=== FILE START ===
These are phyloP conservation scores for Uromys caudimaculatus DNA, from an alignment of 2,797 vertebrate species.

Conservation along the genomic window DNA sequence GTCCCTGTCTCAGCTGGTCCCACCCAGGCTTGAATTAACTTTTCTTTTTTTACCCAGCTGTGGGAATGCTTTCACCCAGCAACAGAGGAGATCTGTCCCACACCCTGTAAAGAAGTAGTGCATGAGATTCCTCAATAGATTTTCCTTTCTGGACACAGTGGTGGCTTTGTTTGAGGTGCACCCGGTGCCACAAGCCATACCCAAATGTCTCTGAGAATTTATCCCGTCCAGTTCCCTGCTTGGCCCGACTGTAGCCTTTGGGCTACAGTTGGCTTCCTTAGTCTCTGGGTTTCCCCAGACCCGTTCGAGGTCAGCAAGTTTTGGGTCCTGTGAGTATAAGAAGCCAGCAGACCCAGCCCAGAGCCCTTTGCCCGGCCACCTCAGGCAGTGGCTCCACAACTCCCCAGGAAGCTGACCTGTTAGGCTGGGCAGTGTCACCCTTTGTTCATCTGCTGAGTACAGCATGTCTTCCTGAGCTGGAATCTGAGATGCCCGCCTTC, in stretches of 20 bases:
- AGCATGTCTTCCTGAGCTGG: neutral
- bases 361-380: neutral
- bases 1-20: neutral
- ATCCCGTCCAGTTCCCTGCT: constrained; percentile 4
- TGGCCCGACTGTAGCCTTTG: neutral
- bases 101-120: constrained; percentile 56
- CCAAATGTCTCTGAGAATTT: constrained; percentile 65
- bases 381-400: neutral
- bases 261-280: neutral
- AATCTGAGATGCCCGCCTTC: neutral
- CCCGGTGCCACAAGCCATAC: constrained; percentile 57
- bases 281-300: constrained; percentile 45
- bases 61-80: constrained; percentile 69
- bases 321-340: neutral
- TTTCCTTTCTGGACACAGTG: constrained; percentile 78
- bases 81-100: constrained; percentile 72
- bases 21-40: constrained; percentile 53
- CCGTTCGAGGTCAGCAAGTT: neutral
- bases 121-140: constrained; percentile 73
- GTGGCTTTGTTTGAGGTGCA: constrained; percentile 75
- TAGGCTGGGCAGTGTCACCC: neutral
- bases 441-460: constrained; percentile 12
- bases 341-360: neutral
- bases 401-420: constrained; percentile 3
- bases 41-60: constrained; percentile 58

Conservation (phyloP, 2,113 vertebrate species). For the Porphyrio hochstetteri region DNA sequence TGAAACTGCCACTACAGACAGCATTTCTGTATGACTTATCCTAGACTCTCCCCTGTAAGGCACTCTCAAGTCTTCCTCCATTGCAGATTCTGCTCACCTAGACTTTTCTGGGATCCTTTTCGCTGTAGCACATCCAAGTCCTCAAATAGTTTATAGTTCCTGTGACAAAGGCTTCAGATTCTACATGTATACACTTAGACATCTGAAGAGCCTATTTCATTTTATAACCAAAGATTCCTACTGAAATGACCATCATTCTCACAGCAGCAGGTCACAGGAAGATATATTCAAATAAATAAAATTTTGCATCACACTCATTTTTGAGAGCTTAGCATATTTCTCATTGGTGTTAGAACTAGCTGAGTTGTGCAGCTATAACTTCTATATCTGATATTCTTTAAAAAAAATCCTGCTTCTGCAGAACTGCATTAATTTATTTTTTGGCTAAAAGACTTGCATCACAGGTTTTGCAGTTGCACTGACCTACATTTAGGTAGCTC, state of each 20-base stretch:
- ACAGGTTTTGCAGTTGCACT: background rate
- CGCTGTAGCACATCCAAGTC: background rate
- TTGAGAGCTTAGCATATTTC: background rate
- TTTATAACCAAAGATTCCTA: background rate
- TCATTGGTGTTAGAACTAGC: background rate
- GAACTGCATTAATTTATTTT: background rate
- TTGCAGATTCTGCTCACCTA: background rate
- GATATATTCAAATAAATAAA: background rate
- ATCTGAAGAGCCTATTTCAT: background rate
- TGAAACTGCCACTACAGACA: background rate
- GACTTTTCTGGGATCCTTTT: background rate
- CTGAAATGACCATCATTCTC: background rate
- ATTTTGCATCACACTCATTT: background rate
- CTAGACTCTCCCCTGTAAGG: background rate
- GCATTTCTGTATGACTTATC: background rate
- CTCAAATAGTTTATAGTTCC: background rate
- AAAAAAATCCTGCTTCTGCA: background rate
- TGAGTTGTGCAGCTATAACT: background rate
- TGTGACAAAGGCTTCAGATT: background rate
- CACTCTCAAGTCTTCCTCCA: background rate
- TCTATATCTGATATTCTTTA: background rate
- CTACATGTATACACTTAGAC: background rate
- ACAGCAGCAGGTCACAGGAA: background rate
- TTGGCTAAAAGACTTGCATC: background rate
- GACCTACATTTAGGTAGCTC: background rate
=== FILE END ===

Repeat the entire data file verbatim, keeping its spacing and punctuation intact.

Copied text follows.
These are phyloP conservation scores for Uromys caudimaculatus DNA, from an alignment of 2,797 vertebrate species.

Conservation along the genomic window DNA sequence GTCCCTGTCTCAGCTGGTCCCACCCAGGCTTGAATTAACTTTTCTTTTTTTACCCAGCTGTGGGAATGCTTTCACCCAGCAACAGAGGAGATCTGTCCCACACCCTGTAAAGAAGTAGTGCATGAGATTCCTCAATAGATTTTCCTTTCTGGACACAGTGGTGGCTTTGTTTGAGGTGCACCCGGTGCCACAAGCCATACCCAAATGTCTCTGAGAATTTATCCCGTCCAGTTCCCTGCTTGGCCCGACTGTAGCCTTTGGGCTACAGTTGGCTTCCTTAGTCTCTGGGTTTCCCCAGACCCGTTCGAGGTCAGCAAGTTTTGGGTCCTGTGAGTATAAGAAGCCAGCAGACCCAGCCCAGAGCCCTTTGCCCGGCCACCTCAGGCAGTGGCTCCACAACTCCCCAGGAAGCTGACCTGTTAGGCTGGGCAGTGTCACCCTTTGTTCATCTGCTGAGTACAGCATGTCTTCCTGAGCTGGAATCTGAGATGCCCGCCTTC, in stretches of 20 bases:
- AGCATGTCTTCCTGAGCTGG: neutral
- bases 361-380: neutral
- bases 1-20: neutral
- ATCCCGTCCAGTTCCCTGCT: constrained; percentile 4
- TGGCCCGACTGTAGCCTTTG: neutral
- bases 101-120: constrained; percentile 56
- CCAAATGTCTCTGAGAATTT: constrained; percentile 65
- bases 381-400: neutral
- bases 261-280: neutral
- AATCTGAGATGCCCGCCTTC: neutral
- CCCGGTGCCACAAGCCATAC: constrained; percentile 57
- bases 281-300: constrained; percentile 45
- bases 61-80: constrained; percentile 69
- bases 321-340: neutral
- TTTCCTTTCTGGACACAGTG: constrained; percentile 78
- bases 81-100: constrained; percentile 72
- bases 21-40: constrained; percentile 53
- CCGTTCGAGGTCAGCAAGTT: neutral
- bases 121-140: constrained; percentile 73
- GTGGCTTTGTTTGAGGTGCA: constrained; percentile 75
- TAGGCTGGGCAGTGTCACCC: neutral
- bases 441-460: constrained; percentile 12
- bases 341-360: neutral
- bases 401-420: constrained; percentile 3
- bases 41-60: constrained; percentile 58

Conservation (phyloP, 2,113 vertebrate species). For the Porphyrio hochstetteri region DNA sequence TGAAACTGCCACTACAGACAGCATTTCTGTATGACTTATCCTAGACTCTCCCCTGTAAGGCACTCTCAAGTCTTCCTCCATTGCAGATTCTGCTCACCTAGACTTTTCTGGGATCCTTTTCGCTGTAGCACATCCAAGTCCTCAAATAGTTTATAGTTCCTGTGACAAAGGCTTCAGATTCTACATGTATACACTTAGACATCTGAAGAGCCTATTTCATTTTATAACCAAAGATTCCTACTGAAATGACCATCATTCTCACAGCAGCAGGTCACAGGAAGATATATTCAAATAAATAAAATTTTGCATCACACTCATTTTTGAGAGCTTAGCATATTTCTCATTGGTGTTAGAACTAGCTGAGTTGTGCAGCTATAACTTCTATATCTGATATTCTTTAAAAAAAATCCTGCTTCTGCAGAACTGCATTAATTTATTTTTTGGCTAAAAGACTTGCATCACAGGTTTTGCAGTTGCACTGACCTACATTTAGGTAGCTC, state of each 20-base stretch:
- ACAGGTTTTGCAGTTGCACT: background rate
- CGCTGTAGCACATCCAAGTC: background rate
- TTGAGAGCTTAGCATATTTC: background rate
- TTTATAACCAAAGATTCCTA: background rate
- TCATTGGTGTTAGAACTAGC: background rate
- GAACTGCATTAATTTATTTT: background rate
- TTGCAGATTCTGCTCACCTA: background rate
- GATATATTCAAATAAATAAA: background rate
- ATCTGAAGAGCCTATTTCAT: background rate
- TGAAACTGCCACTACAGACA: background rate
- GACTTTTCTGGGATCCTTTT: background rate
- CTGAAATGACCATCATTCTC: background rate
- ATTTTGCATCACACTCATTT: background rate
- CTAGACTCTCCCCTGTAAGG: background rate
- GCATTTCTGTATGACTTATC: background rate
- CTCAAATAGTTTATAGTTCC: background rate
- AAAAAAATCCTGCTTCTGCA: background rate
- TGAGTTGTGCAGCTATAACT: background rate
- TGTGACAAAGGCTTCAGATT: background rate
- CACTCTCAAGTCTTCCTCCA: background rate
- TCTATATCTGATATTCTTTA: background rate
- CTACATGTATACACTTAGAC: background rate
- ACAGCAGCAGGTCACAGGAA: background rate
- TTGGCTAAAAGACTTGCATC: background rate
- GACCTACATTTAGGTAGCTC: background rate